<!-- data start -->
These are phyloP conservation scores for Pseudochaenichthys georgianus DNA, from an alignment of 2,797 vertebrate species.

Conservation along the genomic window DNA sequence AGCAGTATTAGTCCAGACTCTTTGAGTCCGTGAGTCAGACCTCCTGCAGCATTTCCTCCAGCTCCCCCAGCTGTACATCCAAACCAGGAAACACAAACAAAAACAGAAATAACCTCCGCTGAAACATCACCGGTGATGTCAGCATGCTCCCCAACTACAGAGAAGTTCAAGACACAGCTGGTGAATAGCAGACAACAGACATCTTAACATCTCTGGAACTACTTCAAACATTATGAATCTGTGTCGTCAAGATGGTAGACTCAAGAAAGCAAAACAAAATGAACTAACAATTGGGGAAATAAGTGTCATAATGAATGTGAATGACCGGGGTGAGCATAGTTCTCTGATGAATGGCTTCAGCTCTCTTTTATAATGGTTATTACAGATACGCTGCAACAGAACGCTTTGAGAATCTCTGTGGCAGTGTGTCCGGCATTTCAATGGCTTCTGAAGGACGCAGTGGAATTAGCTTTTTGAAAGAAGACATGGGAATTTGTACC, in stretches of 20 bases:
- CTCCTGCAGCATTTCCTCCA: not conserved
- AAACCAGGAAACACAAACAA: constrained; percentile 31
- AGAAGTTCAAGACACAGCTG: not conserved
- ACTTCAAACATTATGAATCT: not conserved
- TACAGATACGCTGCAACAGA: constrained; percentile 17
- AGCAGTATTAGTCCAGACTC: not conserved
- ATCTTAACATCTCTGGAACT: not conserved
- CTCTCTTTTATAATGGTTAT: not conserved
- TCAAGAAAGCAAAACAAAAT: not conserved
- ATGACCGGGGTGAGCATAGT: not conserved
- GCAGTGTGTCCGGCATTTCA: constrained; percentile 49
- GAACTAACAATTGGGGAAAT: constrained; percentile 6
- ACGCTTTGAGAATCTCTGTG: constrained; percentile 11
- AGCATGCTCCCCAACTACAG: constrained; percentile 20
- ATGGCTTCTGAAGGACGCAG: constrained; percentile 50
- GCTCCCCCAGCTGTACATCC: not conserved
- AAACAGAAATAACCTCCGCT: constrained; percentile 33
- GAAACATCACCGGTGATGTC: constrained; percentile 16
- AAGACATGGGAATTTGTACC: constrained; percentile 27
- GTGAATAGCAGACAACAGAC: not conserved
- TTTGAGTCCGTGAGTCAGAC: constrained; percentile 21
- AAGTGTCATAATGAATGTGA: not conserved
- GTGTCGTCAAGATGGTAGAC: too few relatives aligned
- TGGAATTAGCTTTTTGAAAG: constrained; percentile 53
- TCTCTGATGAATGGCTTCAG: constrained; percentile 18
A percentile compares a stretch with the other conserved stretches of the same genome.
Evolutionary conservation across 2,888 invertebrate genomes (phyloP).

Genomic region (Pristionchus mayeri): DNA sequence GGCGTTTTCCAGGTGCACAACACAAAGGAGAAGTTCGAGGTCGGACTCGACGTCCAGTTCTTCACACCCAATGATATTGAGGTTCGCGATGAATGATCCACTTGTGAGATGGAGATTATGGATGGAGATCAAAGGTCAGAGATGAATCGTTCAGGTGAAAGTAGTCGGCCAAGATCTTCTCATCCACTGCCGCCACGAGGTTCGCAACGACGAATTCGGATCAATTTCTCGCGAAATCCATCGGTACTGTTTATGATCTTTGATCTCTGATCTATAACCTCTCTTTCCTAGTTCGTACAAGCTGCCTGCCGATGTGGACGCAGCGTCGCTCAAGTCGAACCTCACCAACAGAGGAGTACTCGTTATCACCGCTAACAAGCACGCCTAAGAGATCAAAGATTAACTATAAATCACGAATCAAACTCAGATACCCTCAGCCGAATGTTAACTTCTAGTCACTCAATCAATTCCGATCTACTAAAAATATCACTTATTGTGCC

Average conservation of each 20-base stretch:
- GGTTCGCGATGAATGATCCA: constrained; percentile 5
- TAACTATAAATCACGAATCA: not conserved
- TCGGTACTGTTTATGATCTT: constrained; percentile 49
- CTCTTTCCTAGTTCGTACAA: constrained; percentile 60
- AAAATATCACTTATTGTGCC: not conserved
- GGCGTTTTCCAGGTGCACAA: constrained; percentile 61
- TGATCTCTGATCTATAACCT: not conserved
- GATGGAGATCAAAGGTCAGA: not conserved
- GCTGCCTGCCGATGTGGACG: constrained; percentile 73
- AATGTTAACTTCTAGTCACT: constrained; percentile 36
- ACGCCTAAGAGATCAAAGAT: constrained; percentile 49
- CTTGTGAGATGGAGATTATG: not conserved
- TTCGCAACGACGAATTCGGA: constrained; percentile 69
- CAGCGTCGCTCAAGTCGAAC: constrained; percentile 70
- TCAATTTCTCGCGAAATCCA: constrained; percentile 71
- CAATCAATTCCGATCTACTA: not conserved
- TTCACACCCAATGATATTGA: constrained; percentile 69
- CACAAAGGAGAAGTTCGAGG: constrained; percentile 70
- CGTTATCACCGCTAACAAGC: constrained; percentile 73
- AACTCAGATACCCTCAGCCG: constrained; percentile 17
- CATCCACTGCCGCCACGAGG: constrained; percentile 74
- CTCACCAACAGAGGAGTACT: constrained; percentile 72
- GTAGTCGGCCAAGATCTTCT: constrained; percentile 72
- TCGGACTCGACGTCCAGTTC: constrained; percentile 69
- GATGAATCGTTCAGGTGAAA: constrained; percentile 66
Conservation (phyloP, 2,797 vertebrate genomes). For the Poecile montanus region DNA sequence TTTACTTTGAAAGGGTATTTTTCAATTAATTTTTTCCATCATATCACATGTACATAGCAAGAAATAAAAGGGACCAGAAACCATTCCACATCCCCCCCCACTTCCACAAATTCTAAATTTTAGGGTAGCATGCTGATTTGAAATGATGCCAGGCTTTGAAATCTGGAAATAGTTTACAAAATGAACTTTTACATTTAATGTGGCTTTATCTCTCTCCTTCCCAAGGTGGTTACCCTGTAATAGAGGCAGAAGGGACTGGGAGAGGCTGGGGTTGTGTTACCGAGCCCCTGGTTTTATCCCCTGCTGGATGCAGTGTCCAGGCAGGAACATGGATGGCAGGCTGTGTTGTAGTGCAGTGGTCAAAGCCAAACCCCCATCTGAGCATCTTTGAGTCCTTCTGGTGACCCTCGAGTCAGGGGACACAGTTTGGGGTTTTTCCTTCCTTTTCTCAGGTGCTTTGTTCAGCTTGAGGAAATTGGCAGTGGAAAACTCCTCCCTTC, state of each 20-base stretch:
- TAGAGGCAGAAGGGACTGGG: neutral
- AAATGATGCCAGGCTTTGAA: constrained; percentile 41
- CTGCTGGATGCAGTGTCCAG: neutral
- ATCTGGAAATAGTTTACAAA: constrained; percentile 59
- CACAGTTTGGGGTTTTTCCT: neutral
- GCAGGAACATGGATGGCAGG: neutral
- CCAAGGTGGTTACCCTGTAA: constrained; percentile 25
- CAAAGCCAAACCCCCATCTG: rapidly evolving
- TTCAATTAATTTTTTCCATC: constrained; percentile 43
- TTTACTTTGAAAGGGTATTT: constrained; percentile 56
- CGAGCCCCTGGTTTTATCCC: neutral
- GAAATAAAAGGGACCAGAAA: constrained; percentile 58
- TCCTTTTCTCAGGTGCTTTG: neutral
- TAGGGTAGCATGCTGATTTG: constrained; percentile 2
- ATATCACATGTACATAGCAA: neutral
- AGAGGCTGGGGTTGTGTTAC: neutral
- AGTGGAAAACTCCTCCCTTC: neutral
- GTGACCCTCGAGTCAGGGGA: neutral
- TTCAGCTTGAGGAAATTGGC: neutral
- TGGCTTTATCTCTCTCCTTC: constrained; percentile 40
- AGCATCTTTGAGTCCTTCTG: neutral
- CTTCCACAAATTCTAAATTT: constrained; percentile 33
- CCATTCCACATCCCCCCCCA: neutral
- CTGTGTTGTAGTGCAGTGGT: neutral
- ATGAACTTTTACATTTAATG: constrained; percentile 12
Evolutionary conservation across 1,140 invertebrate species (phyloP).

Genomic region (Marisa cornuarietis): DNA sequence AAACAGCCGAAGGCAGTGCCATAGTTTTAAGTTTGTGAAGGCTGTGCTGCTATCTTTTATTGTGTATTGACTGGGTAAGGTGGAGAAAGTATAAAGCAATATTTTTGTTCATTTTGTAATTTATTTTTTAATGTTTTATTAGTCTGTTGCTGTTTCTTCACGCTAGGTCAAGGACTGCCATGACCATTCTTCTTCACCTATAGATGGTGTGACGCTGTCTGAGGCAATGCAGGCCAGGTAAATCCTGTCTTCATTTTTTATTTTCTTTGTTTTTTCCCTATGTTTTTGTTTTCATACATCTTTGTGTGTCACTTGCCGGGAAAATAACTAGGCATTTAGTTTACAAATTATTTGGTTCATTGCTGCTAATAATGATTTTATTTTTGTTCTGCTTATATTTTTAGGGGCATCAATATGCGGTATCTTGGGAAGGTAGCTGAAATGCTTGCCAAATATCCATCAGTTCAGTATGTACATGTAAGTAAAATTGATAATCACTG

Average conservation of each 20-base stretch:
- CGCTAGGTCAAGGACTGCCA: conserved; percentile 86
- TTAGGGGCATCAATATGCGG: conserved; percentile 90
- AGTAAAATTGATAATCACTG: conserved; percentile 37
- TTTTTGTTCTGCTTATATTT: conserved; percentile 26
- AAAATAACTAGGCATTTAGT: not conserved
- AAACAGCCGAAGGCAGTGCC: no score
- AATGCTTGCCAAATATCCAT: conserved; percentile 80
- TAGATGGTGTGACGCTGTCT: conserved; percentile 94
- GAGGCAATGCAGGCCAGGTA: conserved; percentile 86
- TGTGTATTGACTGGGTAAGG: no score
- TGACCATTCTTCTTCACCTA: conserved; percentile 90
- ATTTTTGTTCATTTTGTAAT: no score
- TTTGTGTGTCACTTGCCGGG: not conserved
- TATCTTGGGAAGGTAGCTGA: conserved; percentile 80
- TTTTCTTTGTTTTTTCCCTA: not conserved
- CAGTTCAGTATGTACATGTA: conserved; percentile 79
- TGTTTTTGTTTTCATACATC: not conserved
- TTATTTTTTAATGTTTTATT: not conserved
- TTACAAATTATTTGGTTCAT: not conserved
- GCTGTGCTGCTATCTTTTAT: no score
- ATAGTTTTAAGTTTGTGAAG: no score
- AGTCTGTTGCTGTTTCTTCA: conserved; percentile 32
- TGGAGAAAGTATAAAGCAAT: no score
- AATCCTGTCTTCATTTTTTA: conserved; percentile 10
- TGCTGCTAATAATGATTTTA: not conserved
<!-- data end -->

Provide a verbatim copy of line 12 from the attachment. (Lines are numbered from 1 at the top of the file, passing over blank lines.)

- ATGACCGGGGTGAGCATAGT: not conserved